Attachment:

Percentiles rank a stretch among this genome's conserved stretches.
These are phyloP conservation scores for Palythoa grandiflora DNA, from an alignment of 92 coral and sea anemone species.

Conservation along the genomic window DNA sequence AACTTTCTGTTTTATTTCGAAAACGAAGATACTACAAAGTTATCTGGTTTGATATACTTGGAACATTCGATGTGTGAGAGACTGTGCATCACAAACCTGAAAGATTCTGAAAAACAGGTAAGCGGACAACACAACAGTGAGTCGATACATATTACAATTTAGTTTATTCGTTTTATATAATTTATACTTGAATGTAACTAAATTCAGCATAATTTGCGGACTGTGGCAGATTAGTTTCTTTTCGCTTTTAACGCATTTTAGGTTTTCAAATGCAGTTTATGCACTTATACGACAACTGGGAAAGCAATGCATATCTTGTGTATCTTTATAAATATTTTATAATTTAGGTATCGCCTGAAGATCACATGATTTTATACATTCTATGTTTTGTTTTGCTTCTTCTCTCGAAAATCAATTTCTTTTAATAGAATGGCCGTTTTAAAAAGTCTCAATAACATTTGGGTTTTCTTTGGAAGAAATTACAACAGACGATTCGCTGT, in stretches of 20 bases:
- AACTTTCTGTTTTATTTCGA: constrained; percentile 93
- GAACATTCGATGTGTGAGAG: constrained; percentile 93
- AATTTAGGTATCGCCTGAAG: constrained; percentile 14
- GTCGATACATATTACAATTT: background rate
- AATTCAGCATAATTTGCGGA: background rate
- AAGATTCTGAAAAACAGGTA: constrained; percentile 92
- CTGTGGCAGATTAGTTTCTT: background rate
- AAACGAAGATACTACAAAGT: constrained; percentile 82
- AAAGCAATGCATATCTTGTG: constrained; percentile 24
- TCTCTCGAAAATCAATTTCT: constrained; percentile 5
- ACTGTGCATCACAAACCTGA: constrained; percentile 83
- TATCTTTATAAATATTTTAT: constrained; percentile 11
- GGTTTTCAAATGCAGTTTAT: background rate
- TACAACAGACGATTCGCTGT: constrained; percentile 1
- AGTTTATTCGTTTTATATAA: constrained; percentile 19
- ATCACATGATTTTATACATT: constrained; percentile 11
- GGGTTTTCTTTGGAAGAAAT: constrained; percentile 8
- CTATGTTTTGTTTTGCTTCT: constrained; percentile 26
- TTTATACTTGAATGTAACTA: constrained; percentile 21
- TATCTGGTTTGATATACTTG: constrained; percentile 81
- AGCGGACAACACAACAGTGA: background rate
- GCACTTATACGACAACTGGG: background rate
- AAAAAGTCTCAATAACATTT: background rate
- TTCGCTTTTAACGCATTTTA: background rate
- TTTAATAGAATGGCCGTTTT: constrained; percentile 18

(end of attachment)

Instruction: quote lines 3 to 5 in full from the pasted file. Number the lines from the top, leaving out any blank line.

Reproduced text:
Conservation along the genomic window DNA sequence AACTTTCTGTTTTATTTCGAAAACGAAGATACTACAAAGTTATCTGGTTTGATATACTTGGAACATTCGATGTGTGAGAGACTGTGCATCACAAACCTGAAAGATTCTGAAAAACAGGTAAGCGGACAACACAACAGTGAGTCGATACATATTACAATTTAGTTTATTCGTTTTATATAATTTATACTTGAATGTAACTAAATTCAGCATAATTTGCGGACTGTGGCAGATTAGTTTCTTTTCGCTTTTAACGCATTTTAGGTTTTCAAATGCAGTTTATGCACTTATACGACAACTGGGAAAGCAATGCATATCTTGTGTATCTTTATAAATATTTTATAATTTAGGTATCGCCTGAAGATCACATGATTTTATACATTCTATGTTTTGTTTTGCTTCTTCTCTCGAAAATCAATTTCTTTTAATAGAATGGCCGTTTTAAAAAGTCTCAATAACATTTGGGTTTTCTTTGGAAGAAATTACAACAGACGATTCGCTGT, in stretches of 20 bases:
- AACTTTCTGTTTTATTTCGA: constrained; percentile 93
- GAACATTCGATGTGTGAGAG: constrained; percentile 93